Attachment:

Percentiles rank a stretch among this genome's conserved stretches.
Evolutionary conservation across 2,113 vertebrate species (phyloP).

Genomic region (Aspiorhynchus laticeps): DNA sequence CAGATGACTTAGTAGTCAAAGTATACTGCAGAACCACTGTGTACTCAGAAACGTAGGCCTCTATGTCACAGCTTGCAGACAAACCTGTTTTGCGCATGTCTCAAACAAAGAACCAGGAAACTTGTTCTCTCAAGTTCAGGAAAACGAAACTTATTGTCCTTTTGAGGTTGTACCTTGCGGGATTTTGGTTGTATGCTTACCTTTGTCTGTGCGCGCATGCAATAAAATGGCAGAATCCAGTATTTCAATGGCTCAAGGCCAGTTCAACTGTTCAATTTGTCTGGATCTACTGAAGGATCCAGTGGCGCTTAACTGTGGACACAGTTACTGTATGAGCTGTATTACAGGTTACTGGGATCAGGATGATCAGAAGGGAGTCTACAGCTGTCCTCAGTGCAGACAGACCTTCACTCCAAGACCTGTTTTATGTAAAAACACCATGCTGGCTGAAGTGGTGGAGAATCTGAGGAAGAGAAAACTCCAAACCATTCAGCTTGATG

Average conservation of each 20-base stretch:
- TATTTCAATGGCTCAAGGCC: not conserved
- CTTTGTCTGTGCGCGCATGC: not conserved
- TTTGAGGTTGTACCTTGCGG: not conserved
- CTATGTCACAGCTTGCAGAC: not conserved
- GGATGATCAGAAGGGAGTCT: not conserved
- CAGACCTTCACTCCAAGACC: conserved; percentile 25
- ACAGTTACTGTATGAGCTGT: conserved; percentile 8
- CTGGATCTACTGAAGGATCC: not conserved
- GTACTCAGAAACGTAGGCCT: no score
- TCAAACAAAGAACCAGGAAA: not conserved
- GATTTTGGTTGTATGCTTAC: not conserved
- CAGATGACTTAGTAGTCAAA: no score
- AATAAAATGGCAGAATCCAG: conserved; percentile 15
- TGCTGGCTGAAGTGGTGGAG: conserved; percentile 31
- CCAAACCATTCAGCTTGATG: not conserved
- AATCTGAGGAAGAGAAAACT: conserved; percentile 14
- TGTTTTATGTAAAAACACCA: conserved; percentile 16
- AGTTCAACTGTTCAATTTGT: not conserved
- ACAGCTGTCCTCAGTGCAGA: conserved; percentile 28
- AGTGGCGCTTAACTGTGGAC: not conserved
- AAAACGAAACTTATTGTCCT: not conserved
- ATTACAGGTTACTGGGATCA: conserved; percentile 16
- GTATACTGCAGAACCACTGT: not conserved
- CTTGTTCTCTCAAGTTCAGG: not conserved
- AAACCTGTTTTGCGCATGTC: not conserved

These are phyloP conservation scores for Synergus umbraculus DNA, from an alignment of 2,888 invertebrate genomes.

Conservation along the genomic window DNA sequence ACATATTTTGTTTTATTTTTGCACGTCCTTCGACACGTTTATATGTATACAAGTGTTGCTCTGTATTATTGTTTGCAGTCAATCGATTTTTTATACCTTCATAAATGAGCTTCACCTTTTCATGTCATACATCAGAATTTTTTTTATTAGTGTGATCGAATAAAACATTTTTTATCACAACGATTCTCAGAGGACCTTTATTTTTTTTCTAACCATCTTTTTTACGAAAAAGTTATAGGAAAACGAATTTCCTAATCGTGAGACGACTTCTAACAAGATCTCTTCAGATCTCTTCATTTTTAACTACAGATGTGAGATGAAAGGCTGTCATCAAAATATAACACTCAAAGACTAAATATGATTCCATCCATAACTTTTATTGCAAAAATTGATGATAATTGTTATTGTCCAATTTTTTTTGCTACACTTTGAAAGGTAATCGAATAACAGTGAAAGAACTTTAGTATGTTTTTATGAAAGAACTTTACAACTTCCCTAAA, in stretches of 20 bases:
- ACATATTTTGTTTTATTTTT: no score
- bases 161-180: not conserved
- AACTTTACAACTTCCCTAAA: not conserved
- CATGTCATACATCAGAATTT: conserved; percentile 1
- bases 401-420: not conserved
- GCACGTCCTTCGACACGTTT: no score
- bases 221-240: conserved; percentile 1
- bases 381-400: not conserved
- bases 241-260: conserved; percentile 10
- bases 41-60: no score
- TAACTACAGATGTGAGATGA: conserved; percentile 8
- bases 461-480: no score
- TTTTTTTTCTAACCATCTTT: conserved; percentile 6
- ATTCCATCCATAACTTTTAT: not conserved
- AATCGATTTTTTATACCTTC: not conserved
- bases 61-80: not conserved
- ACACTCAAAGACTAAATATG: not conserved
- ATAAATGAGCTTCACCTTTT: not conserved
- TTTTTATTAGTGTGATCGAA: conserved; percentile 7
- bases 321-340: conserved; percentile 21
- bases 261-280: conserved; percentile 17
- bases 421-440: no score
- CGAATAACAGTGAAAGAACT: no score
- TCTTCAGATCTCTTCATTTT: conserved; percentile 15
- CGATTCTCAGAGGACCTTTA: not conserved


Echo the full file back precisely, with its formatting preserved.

Percentiles rank a stretch among this genome's conserved stretches.
Evolutionary conservation across 2,113 vertebrate species (phyloP).

Genomic region (Aspiorhynchus laticeps): DNA sequence CAGATGACTTAGTAGTCAAAGTATACTGCAGAACCACTGTGTACTCAGAAACGTAGGCCTCTATGTCACAGCTTGCAGACAAACCTGTTTTGCGCATGTCTCAAACAAAGAACCAGGAAACTTGTTCTCTCAAGTTCAGGAAAACGAAACTTATTGTCCTTTTGAGGTTGTACCTTGCGGGATTTTGGTTGTATGCTTACCTTTGTCTGTGCGCGCATGCAATAAAATGGCAGAATCCAGTATTTCAATGGCTCAAGGCCAGTTCAACTGTTCAATTTGTCTGGATCTACTGAAGGATCCAGTGGCGCTTAACTGTGGACACAGTTACTGTATGAGCTGTATTACAGGTTACTGGGATCAGGATGATCAGAAGGGAGTCTACAGCTGTCCTCAGTGCAGACAGACCTTCACTCCAAGACCTGTTTTATGTAAAAACACCATGCTGGCTGAAGTGGTGGAGAATCTGAGGAAGAGAAAACTCCAAACCATTCAGCTTGATG

Average conservation of each 20-base stretch:
- TATTTCAATGGCTCAAGGCC: not conserved
- CTTTGTCTGTGCGCGCATGC: not conserved
- TTTGAGGTTGTACCTTGCGG: not conserved
- CTATGTCACAGCTTGCAGAC: not conserved
- GGATGATCAGAAGGGAGTCT: not conserved
- CAGACCTTCACTCCAAGACC: conserved; percentile 25
- ACAGTTACTGTATGAGCTGT: conserved; percentile 8
- CTGGATCTACTGAAGGATCC: not conserved
- GTACTCAGAAACGTAGGCCT: no score
- TCAAACAAAGAACCAGGAAA: not conserved
- GATTTTGGTTGTATGCTTAC: not conserved
- CAGATGACTTAGTAGTCAAA: no score
- AATAAAATGGCAGAATCCAG: conserved; percentile 15
- TGCTGGCTGAAGTGGTGGAG: conserved; percentile 31
- CCAAACCATTCAGCTTGATG: not conserved
- AATCTGAGGAAGAGAAAACT: conserved; percentile 14
- TGTTTTATGTAAAAACACCA: conserved; percentile 16
- AGTTCAACTGTTCAATTTGT: not conserved
- ACAGCTGTCCTCAGTGCAGA: conserved; percentile 28
- AGTGGCGCTTAACTGTGGAC: not conserved
- AAAACGAAACTTATTGTCCT: not conserved
- ATTACAGGTTACTGGGATCA: conserved; percentile 16
- GTATACTGCAGAACCACTGT: not conserved
- CTTGTTCTCTCAAGTTCAGG: not conserved
- AAACCTGTTTTGCGCATGTC: not conserved

These are phyloP conservation scores for Synergus umbraculus DNA, from an alignment of 2,888 invertebrate genomes.

Conservation along the genomic window DNA sequence ACATATTTTGTTTTATTTTTGCACGTCCTTCGACACGTTTATATGTATACAAGTGTTGCTCTGTATTATTGTTTGCAGTCAATCGATTTTTTATACCTTCATAAATGAGCTTCACCTTTTCATGTCATACATCAGAATTTTTTTTATTAGTGTGATCGAATAAAACATTTTTTATCACAACGATTCTCAGAGGACCTTTATTTTTTTTCTAACCATCTTTTTTACGAAAAAGTTATAGGAAAACGAATTTCCTAATCGTGAGACGACTTCTAACAAGATCTCTTCAGATCTCTTCATTTTTAACTACAGATGTGAGATGAAAGGCTGTCATCAAAATATAACACTCAAAGACTAAATATGATTCCATCCATAACTTTTATTGCAAAAATTGATGATAATTGTTATTGTCCAATTTTTTTTGCTACACTTTGAAAGGTAATCGAATAACAGTGAAAGAACTTTAGTATGTTTTTATGAAAGAACTTTACAACTTCCCTAAA, in stretches of 20 bases:
- ACATATTTTGTTTTATTTTT: no score
- bases 161-180: not conserved
- AACTTTACAACTTCCCTAAA: not conserved
- CATGTCATACATCAGAATTT: conserved; percentile 1
- bases 401-420: not conserved
- GCACGTCCTTCGACACGTTT: no score
- bases 221-240: conserved; percentile 1
- bases 381-400: not conserved
- bases 241-260: conserved; percentile 10
- bases 41-60: no score
- TAACTACAGATGTGAGATGA: conserved; percentile 8
- bases 461-480: no score
- TTTTTTTTCTAACCATCTTT: conserved; percentile 6
- ATTCCATCCATAACTTTTAT: not conserved
- AATCGATTTTTTATACCTTC: not conserved
- bases 61-80: not conserved
- ACACTCAAAGACTAAATATG: not conserved
- ATAAATGAGCTTCACCTTTT: not conserved
- TTTTTATTAGTGTGATCGAA: conserved; percentile 7
- bases 321-340: conserved; percentile 21
- bases 261-280: conserved; percentile 17
- bases 421-440: no score
- CGAATAACAGTGAAAGAACT: no score
- TCTTCAGATCTCTTCATTTT: conserved; percentile 15
- CGATTCTCAGAGGACCTTTA: not conserved